St. Francis Xavier’s College was founded in 1842 by the Society of Jesus. It was opened by Fr. Francis Lythgoe and was to be conducted by masters from and in connection with the Jesuit College at Stonyhurst, near Blackburn.
The school at first occupied a house at 36 Soho Street, but in 1843 it moved to 43 St. Anne Street. Three years later it was established at Salisbury Street, where it was to remain until 1961. The imposing college building, which can still be seen on Salisbury Street, was erected in 1877.
In the years immediately before the Second World War, the decision was taken to move the College from the inner city to a site in the suburbs which could accommodate both the school and playing fields. This led to the purchase of the High Lee Estate at Woolton in 1941.
The playing fields at Woolton were brought into use in 1950 when those at Melwood, West Derby, which had been acquired in 1920, were sold to Liverpool Football Club. Eleven years later, the College moved into its new accommodation at High Lee and the buildings at Salisbury Street were sold to Liverpool City Council.
In 1974 the trusteeship of the College was transferred from the Jesuits to the Brothers of Christian Instruction, who had come to Liverpool in 1961. They are the present trustees and continue to undertake the direction of the school.
In 1983 the College participated in the scheme of re-organisation of Catholic secondary schools in Liverpool. The buildings of the former Cardinal Newman Secondary Modern School on Queens Drive, Childwall, became the lower school of S.F.X., while the buildings at High Lee accommodated the upper school. Since 1983 the school has had a comprehensive intake of pupils from its neighbouring Catholic primary schools.
The opportunity for schools to opt out of local authority control was given by the Education Reform Act of 1988. In February 1989, the parents of boys at the school voted in favour of applying for grant-maintained status. The application was subsequently approved by the Secretary of State, and, in consequence, St. Francis Xavier’s College opened a new chapter in its history in January 1990, when it assumed complete control of its own management with direct funding from the Department for Education.
The College celebrated its one hundred and fiftieth anniversary in 1992 and became a Foundation School in September 1999. From September 2002 the whole school became situated on a single site at High Lee, Beaconsfield Rd. The College acquired Specialist Status as the first Mathematics and Computing College in the City in September 2005 and became a Converter Academy on 1st August 2012.
Although the World has changed immensely since 1842, one thing remains the same and that is the love and care each student receives every single day by our dedicated staff.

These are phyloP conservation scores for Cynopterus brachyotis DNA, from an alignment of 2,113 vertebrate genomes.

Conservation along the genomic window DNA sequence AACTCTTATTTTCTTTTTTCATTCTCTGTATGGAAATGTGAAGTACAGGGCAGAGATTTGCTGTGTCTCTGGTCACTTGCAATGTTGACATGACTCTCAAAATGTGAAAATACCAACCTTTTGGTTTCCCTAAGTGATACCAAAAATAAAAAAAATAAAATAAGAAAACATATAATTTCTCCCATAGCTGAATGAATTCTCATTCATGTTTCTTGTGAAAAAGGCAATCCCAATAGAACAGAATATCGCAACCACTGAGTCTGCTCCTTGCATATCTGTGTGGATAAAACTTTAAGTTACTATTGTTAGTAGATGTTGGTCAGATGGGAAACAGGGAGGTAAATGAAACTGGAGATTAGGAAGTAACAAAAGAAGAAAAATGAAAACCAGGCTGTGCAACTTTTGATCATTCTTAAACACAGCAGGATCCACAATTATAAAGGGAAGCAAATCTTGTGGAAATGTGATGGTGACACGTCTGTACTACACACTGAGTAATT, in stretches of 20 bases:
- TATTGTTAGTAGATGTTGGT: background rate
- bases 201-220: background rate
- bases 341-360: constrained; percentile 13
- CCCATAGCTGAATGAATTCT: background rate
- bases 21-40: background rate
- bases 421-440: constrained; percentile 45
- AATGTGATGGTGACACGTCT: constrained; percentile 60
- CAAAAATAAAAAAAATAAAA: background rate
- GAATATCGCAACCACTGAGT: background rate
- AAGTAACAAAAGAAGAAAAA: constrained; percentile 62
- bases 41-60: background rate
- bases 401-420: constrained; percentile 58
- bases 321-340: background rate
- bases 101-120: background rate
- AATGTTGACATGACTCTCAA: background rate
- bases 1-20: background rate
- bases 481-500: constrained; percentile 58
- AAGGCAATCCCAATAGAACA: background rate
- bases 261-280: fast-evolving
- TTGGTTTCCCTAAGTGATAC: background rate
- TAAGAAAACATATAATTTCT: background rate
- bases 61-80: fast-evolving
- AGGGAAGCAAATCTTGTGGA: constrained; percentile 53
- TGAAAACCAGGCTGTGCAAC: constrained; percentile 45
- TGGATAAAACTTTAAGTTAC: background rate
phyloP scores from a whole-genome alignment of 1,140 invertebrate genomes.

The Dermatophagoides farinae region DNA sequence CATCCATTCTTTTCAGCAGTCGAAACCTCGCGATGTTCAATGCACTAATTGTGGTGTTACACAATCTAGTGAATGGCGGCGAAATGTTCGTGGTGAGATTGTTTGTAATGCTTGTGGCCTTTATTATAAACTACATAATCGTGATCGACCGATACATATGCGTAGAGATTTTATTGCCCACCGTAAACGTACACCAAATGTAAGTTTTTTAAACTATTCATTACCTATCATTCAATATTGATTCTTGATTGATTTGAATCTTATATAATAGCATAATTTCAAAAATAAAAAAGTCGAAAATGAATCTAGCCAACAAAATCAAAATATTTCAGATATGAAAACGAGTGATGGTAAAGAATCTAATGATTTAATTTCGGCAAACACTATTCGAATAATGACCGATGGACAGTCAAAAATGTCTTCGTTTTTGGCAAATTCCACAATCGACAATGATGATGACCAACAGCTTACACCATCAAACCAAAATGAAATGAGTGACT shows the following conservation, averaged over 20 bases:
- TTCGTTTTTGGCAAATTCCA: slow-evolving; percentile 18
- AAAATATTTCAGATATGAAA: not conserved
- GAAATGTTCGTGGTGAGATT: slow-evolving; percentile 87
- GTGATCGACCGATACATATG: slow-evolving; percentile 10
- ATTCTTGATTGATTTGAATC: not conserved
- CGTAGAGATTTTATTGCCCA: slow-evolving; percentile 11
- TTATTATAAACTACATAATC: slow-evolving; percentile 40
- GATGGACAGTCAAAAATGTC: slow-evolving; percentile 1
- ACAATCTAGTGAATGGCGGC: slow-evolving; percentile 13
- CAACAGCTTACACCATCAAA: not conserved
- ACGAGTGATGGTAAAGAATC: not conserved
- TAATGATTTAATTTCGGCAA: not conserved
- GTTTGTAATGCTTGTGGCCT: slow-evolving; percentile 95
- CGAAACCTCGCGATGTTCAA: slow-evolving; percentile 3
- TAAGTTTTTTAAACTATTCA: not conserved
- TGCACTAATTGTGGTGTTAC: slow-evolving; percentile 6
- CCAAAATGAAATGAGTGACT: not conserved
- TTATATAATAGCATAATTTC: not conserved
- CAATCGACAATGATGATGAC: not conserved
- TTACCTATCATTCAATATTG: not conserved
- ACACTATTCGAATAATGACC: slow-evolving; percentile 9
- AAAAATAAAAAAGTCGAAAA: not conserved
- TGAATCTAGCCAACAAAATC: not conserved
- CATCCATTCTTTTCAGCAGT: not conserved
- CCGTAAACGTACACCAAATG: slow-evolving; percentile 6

St. Francis Xavier, the patron saint of the College, was born in 1506 in the Castle of Xavier, a fortress in the Basque country of Navarre.
In 1525 he left Spain for the University of Paris, where he was to remain for eleven years. In Paris Francis Xavier made the acquaintance of Ignatius Loyola, who had plans for the formation of a body of men prepared to put their lives at the service of the Pope. These plans led to the foundation of the Society of Jesus – the Jesuit Order – which was given approval by the Pope in 1540. Francis Xavier, who had been received into the priesthood in 1537, was one of the original members of the new order.
In 1540 Francis was invited by the King of Portugal to lead a mission to the East Indies. In the following year he reached Goa, which he made the base for missionary work in India and Ceylon. Early in 1545 Francis left India for Malacca where he continued the work of conversion. It has been claimed that during this time he brought the Christian Faith to the Philippines.
For many years Francis had the ambition of bringing Christianity to Japan. After much difficulty the mission set out in June 1549, and for the following two years he was engaged in preaching to the Japanese in their own language, which he had learned with some difficulty.
After returning to Goa in 1552, Francis set about organising a mission to China, which set out later in the same year. Francis and his companions reached the island of Sancian off the Chinese coast. However, although he was in sight of the mainland, he could continue no further having incurred an illness which proved fatal. He died in the early hours of Saturday 3rd December 1552, at the age of 46.
A small church on Sancian marks the spot where Francis died, but his body was brought back to Goa where it remains to the present day.
When the Jesuits came to Liverpool in 1842 to set up a school in association with Stonyhurst
College, they dedicated it to St. Francis Xavier. His feast day is celebrated on December 3rd.
The first quarter bears the emblem of St. Francis Xavier’s paternal grandfather, Jassu by name. Although born at Jassu, Francis was surnamed Xavier by his father after the castle where the Saint was born. The castle had been inherited by his mother, Moanna de Asnares. The oak tree represents strength and the bear, cunning.
The family of the maternal grandmother, the Aznares, one of the oldest families of Navarre, are represented in the second quarter by the chequered crescent, again a reminder of the struggles against the Moors.
The maternal grandfather bore the name Azpilcueta, a military family, as is shown by the typical black and white chess board in the third quarter.
The Atondos – the family, of St. Francis’ paternal grandmother – are represented in the fourth quarter. The crescents are probably reminders of victories over the Moors.